Expect crony transport firms too to cry “vindictiveness.” Yet like the abusive SR Metals nickel miner of the Aquino regime, they need to be punished. Well documented are the injuries they have caused train commuters in frequent accidents. Incalculable is their damage to the economy – the fuel, health, and opportunities lost in years of traffic that they wrought. They got away with it because owned by members of the Liberal Party of Noynoy Aquino, Mar Roxas, and Transport Sec. Joseph Abaya. One is owned by relatives of the regime’s attack dog, Sen. Antonio Trillanes. Dossiers have been handed to President-elect Rodrigo Duterte, who vows justice for long oppressed citizens.
It all began with the sudden dismissal in 2012 of longtime MRT-3 maintenance firm Sumitomo. In lieu of the Japanese giant was hired, sans public bidding, two-month-old inexperienced PH Trams. Undercapitalized at only P625,000 paid up, the newcomer was given a monthly fee of $1.15 million (P53.5 million). Bringing in CommBuilders and Transport (CB&T) as partner didn’t help, despite the latter’s many years as manpower provider for the sister LRT-1. For, PH Trams simply pocketed the fees instead of buying the spare parts.
So began the slide of MRT-3 from 72 coaches then to only 34 today. Rail tracks, power supply, and signaling system deteriorated. Not even the toilets, elevators, and escalators at the stations worked. Accidents and breakdowns shut off operations every other day. Riders had to endure long lines under the sun and rain for trains that never arrived.
PH Trams is owned by, among others, Marlo dela Cruz and Wilson de Vera, LP leaders and 2010 campaigners for Aquino and Roxas in Pangasinan. Three other incorporators are Roxas supporters Manolo Maralit, Federico Remo and Arturo Soriano. That Soriano turned out to be the uncle-in-law of then-MRT-3 general manager Al Vitangcol caused the latter’s ouster in 2014. Still, as Vitangcol now exposes, it was Roxas as transport chief who quietly had brought in PH Trams. Just that, when Roxas had to move to the Dept. of Interior, it was Abaya who signed the contract two days in as replacement.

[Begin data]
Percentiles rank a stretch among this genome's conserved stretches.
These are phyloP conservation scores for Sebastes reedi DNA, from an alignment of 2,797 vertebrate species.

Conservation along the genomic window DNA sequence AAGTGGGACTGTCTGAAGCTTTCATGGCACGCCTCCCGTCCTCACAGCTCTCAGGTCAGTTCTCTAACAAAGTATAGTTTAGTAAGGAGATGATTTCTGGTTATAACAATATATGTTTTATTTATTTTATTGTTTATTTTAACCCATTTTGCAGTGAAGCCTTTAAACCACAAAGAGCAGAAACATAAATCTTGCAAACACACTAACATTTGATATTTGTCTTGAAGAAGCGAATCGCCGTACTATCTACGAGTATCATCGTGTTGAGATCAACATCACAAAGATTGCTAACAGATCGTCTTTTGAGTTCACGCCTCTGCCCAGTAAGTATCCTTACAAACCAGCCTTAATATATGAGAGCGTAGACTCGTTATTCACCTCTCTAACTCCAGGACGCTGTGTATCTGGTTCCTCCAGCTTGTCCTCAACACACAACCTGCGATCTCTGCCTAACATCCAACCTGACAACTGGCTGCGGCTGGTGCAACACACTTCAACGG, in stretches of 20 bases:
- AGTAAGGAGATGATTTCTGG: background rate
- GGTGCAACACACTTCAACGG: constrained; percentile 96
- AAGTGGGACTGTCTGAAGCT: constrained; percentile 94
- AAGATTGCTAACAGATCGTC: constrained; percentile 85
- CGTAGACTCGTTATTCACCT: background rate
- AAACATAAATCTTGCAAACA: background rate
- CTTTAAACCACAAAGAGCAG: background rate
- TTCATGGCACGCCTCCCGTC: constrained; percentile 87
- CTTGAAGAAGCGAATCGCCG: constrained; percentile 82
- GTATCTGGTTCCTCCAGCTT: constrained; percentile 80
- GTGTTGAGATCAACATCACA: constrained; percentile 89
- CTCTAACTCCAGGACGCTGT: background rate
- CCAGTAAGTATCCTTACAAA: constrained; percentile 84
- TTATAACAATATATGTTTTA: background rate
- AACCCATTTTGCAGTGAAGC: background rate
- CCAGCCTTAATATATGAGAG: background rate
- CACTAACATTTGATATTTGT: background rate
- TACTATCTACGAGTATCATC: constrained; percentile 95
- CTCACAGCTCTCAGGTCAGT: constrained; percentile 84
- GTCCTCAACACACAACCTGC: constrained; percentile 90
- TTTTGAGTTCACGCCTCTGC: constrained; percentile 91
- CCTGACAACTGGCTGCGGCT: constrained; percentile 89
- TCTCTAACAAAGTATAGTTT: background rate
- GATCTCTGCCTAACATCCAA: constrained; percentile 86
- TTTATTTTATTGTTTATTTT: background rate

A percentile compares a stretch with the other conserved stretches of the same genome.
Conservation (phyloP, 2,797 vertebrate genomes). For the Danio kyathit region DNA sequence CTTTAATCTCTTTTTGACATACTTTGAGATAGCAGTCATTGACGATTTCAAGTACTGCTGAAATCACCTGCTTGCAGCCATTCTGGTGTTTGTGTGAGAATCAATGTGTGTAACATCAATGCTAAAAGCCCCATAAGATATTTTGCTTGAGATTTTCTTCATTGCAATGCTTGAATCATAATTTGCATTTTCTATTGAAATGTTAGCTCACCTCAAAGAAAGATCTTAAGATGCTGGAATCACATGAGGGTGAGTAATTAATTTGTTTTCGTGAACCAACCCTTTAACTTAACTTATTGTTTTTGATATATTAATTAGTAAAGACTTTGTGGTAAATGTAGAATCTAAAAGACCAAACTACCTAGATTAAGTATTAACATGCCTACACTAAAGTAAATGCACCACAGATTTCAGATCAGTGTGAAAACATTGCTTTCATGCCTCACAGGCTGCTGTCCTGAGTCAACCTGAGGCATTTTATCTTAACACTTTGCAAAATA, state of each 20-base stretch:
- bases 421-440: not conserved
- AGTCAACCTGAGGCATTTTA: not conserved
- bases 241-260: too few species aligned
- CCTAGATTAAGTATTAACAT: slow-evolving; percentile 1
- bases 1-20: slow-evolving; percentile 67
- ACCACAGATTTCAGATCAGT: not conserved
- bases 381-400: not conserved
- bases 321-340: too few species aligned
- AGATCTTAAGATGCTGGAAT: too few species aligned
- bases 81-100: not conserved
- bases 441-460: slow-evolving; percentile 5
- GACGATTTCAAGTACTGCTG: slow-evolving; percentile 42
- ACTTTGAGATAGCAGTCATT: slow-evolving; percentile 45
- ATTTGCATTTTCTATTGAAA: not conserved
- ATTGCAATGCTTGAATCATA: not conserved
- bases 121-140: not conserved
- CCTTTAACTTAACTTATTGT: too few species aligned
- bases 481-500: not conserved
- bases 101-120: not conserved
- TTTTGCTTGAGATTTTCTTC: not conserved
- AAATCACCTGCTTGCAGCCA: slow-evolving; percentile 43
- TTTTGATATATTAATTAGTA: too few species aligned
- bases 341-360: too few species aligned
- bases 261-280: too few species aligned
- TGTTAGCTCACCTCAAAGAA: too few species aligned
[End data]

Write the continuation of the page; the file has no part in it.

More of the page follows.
Ten months later, when PH Trams’ owners were linked to the shake down of the original MRT-3 train maker, Abaya had to replace it. Newly revived Global Epcom, formerly Genials Inc., was hired – again by closed-door haggling instead of open bidding. To make it look legit, Autre Porte Technique (APT), the old maintenance firm of LRT-2, was tapped as partner. Still it didn’t work. Global Epcom, like predecessor PH Trams, wouldn’t buy the spare parts for use by APT’s upkeep personnel.
It turned out from records that Global too was controlled by Marlo dela Cruz. Reported as silent partner was none other than Alan Dilay, Abaya’s chosen general manager of the Philippine National Railways. As expected from the crony contracting, the MRT-3 worsened in the next two years. Same with LRT-1 and -2 under Abaya’s pals. With commuter rails malfunctioning, traffic jammed across the megalopolis. Invoking crisis, Abaya got Congress to subsidize billions of pesos for maintenance and equipment. Then, with no public hearing, he raised train fares 50 to 90 percent in Jan. 2015.
Abaya was unstoppable. Rigging the 2013 bidding for new MRT-3 coaches, he granted the P3.85-billion deal to an unqualified Chinese firm. The prototype that arrived had no engine; three subsequent coaches were untested for 5,000 km.; all were substandard – in breach of contract. Vitangcol swears there was five-percent kickback, or nearly P200 million. He exposes the agent, Eugene Rapanut, LP-Ilocos card-carrying member.
In July 2015 Abaya temporarily replaced Global Epcom with seven subcontractors. It was assigned only to cleaning the stations. Five others were given the trains and signaling, power supply, rail tracks, elevators-escalators, and ticketing. The P53.5-million monthly fee doubled in the next six months.
The seventh subcontractor, TriLink Technologies, inexperienced in railways, was tapped for communications systems. With no public bidding it was awarded P7.28 million. SEC documents show that TriLink has Henry Iriola Trillanes as incorporator-president-CEO. Five other Trillaneses are incorporator-officers, with the same address. Comelec records identify Henry as the biggest contributor to the 2013 senatorial campaign of Antonio Trillanes IV. The latter, like Abaya, used to be a naval officer. He was the hit man against Roxas’s rivals for the Presidency, Jejomar Binay and Duterte.
In Aug. 2015 Abaya held secret talks for the three-year, P4.25-billion maintenance of MRT-3. In Jan. 2016 he awarded it to Busan Transport of Korea and four Filipino dummies. The consortium has odd arrangements. Giant Busan, with $38 billion assets, supposedly owns only two percent. The 98 percent is held by the four locals whose combined worth, P1.1 billion, is way below the required half of the P4.25-billion contract price.
The four are into anything but railways. Edison Development Construction Corp. is into real estate, Tramat Mercantile into agricultural supply, TMI Corp. into trading, and Castan Corp. into plumbing. Most of all, DOTC sources aver, behind the four are the same old LP contractors in MRT-3: Marlo dela Cruz and Eugene Rapanut.
No wonder that, despite the vaunted entry five months ago of a Korean rail expert, MRT-3 service still is below par. In the past four days alone the commuter trains bogged down five times.